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Electrochemical processing, packaging and characterization of high-density implantable neural probes for in-vivo recording

Andrea Bonaccorso

Electrochemical processing, packaging and characterization of high-density implantable neural probes for in-vivo recording.

Rel. Danilo Demarchi, Maysam Chamanzar. Politecnico di Torino, Corso di laurea magistrale in Ingegneria Elettronica (Electronic Engineering), 2020

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Implantable neural probes represent one the most revolutionary technology of the last years, having experienced a large growth because of the wide range of applications in which they can be adopted, spacing from the treatment of neurological disease to the Internet of Things. They aim to record or stimulate the neurons activity using thin needles to be implanted into the brain cortex, with a depth and location depending on the particular device purposes. The biggest challenge for a more massive use of human machine interfaces for biomedical applications is related to the capability of developing small devices with a high density of recording/stimulation sites, able to last long in a biological medium. That happens because unconventional materials for microfabrication processes have to be used, even if micromachining is not well developed for such materials. Thus, it is the case of stainless steel used to give robustness and flexibility to devices substrates, as well as Parylene C to ensure biocompatibility and good insulation performance: both of them have been adopted to realize the devices used in this thesis work. After the fabrication process, some customization procedures need to be adopted to improve quality of the surfaces. Electropolishing and electroetching are two valide candidates for this purpose: the procedures have been implemented to get hybrid flexible/stiff devices with smooth edges, reducing the possibility to damage the recording sites or changing the electrical insulator properties. In terms of packaging, correctly interfacing the device with the electrical setup for the recording operation could be challenging due the fragility of the device itself. This operation needs to be customized in such a way that the mechanical stress for the device is minimized, without losing in signal quality, in terms of parasitics and yield of the packaging procedure. Adhesive flip chip bonding and Zero Insertion Force (ZIF) connectors have been used to obtain this result, by interfacing the probe back-end with customized flexible Printed Circuit Boards (PCBs). Then, each device needs to be electrically characterized, to ensure good performance before the in-vivo implantation or to modify the fabrication process if major problems are encountered during the result analysis. Electrochemical Impedance Spectroscopy (EIS) is the technique adopted in this thesis work to analyze both the response of one single recording site and the crosstalk effects between two traces. The implemented setup uses a PCB board to switch between all the probe channels, resulting in an automatic routine that makes the process fast and increases reliability. Another important aspect of implantable devices characterization is the estimation of the mean time to failure after the insertion in a biological tissue. The device aging has been artificially carried on and the probe electrical properties have been analyzed over time starting from different aging conditions. Finally, the last step of the characterization is to test how each recording site responds to an electrical stimulus that emulates the neuron activity, before performing the in-vivo characterization directly on animals brain.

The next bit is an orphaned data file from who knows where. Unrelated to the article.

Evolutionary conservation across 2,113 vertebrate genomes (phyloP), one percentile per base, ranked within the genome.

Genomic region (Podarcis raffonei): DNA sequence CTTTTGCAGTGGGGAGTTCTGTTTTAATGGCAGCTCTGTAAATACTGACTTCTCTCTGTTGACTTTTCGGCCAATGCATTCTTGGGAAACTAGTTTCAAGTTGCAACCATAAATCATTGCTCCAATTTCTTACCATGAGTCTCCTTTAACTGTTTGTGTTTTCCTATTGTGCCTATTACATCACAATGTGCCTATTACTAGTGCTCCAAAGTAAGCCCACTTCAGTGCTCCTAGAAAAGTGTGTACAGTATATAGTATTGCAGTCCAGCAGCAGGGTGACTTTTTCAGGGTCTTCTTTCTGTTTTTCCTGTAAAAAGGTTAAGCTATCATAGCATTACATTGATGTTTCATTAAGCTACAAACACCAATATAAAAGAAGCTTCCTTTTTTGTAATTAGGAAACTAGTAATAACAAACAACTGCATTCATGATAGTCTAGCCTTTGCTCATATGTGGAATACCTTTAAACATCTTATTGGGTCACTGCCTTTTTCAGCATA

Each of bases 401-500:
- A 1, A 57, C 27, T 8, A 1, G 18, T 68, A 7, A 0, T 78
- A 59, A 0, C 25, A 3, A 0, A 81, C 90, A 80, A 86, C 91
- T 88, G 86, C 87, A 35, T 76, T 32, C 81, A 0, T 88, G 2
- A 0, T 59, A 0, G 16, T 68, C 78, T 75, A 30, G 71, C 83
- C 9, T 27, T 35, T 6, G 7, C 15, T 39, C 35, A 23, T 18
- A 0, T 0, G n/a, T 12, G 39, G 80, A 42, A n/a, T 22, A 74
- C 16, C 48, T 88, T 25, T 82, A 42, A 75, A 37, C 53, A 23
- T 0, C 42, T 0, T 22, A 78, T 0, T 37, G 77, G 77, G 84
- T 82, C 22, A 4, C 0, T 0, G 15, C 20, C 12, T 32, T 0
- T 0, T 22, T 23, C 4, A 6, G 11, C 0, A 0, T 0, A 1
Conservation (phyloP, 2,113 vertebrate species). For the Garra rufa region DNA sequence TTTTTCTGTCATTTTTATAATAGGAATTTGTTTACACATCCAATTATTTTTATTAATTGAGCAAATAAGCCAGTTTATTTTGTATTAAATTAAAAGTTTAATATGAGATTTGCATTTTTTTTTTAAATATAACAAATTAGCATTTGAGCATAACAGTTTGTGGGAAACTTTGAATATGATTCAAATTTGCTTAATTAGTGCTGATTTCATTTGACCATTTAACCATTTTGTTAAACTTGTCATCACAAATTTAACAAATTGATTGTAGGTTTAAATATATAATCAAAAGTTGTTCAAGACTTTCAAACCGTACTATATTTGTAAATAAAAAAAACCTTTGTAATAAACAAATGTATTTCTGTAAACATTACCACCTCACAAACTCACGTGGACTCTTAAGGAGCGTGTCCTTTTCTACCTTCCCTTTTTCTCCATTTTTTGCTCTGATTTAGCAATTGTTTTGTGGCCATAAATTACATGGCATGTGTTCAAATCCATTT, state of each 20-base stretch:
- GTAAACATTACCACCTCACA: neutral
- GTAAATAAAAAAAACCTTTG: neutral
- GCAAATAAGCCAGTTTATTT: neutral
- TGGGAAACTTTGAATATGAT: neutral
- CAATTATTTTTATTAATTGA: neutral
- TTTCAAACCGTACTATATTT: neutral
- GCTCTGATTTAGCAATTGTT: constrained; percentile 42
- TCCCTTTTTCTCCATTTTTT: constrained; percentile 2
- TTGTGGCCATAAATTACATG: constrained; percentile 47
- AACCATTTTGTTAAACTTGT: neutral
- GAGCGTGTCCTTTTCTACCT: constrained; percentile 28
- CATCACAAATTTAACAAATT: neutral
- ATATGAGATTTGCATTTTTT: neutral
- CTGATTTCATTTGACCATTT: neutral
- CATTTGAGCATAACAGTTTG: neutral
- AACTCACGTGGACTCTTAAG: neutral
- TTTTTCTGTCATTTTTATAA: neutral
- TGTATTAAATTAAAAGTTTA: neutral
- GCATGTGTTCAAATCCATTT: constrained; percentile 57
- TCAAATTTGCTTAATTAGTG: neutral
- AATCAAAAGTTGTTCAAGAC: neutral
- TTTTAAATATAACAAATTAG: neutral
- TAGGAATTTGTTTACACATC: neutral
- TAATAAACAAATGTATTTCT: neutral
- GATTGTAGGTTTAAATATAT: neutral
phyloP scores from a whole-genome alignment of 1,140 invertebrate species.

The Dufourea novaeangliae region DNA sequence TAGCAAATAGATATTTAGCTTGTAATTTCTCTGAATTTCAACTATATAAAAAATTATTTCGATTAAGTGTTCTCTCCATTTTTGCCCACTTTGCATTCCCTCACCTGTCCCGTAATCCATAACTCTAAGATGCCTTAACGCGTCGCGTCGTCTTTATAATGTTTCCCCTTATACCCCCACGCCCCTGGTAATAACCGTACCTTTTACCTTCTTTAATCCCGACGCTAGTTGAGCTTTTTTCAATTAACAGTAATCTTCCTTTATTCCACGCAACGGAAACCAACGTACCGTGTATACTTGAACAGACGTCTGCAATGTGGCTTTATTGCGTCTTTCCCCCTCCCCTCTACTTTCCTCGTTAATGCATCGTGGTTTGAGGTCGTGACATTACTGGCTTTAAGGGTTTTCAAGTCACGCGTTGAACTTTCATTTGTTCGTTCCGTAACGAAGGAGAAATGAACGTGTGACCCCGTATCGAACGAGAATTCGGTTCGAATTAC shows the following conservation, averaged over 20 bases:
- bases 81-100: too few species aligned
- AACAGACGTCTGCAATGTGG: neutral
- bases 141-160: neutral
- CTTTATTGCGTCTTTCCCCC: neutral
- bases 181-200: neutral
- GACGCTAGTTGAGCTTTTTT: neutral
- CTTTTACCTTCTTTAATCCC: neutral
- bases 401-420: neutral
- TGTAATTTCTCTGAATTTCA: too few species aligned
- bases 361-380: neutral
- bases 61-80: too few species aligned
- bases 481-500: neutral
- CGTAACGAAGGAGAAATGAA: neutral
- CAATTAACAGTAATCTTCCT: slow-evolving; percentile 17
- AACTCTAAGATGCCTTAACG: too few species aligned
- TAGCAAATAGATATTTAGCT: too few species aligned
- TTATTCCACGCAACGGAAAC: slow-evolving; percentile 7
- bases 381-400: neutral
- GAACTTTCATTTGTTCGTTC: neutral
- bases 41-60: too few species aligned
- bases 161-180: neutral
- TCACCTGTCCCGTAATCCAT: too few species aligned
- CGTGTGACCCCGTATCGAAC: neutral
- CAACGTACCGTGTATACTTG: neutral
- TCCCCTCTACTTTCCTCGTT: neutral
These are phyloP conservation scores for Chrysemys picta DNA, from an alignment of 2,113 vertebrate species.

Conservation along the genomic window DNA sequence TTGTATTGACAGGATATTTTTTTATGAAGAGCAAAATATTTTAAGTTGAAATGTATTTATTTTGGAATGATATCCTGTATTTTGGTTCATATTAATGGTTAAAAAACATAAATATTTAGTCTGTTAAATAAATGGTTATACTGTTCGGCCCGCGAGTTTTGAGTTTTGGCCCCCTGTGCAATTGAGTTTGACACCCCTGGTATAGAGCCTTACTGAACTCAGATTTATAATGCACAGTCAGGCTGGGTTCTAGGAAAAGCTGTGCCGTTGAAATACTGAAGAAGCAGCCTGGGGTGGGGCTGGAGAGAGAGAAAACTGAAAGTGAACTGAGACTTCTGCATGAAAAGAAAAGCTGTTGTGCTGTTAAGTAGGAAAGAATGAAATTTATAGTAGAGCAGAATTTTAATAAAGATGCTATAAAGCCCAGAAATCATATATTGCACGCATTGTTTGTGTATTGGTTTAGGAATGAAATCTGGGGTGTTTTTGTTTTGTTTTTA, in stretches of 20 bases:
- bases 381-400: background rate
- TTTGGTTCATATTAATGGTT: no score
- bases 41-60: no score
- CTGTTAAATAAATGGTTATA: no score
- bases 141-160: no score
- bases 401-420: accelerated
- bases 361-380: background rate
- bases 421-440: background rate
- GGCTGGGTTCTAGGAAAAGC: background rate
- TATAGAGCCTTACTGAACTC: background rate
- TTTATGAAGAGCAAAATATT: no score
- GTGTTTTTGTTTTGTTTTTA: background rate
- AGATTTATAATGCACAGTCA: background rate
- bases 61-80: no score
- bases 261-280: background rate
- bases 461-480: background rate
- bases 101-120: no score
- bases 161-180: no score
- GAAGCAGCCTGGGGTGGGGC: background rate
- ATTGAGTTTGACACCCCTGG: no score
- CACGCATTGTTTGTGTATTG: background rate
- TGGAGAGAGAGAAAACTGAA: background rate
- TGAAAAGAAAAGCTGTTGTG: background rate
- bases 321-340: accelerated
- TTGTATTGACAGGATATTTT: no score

Relators: Danilo Demarchi, Maysam Chamanzar
Academic year: 2019/20
Publication type: Electronic
Number of Pages: 94
Corso di laurea: Corso di laurea magistrale in Ingegneria Elettronica (Electronic Engineering)
Classe di laurea: New organization > Master science > LM-29 - ELECTRONIC ENGINEERING
Ente in cotutela: Chamanzar Research Lab-Carnegie Mellon University (STATI UNITI D'AMERICA)
Aziende collaboratrici: UNSPECIFIED
URI: http://webthesis.biblio.polito.it/id/eprint/14537
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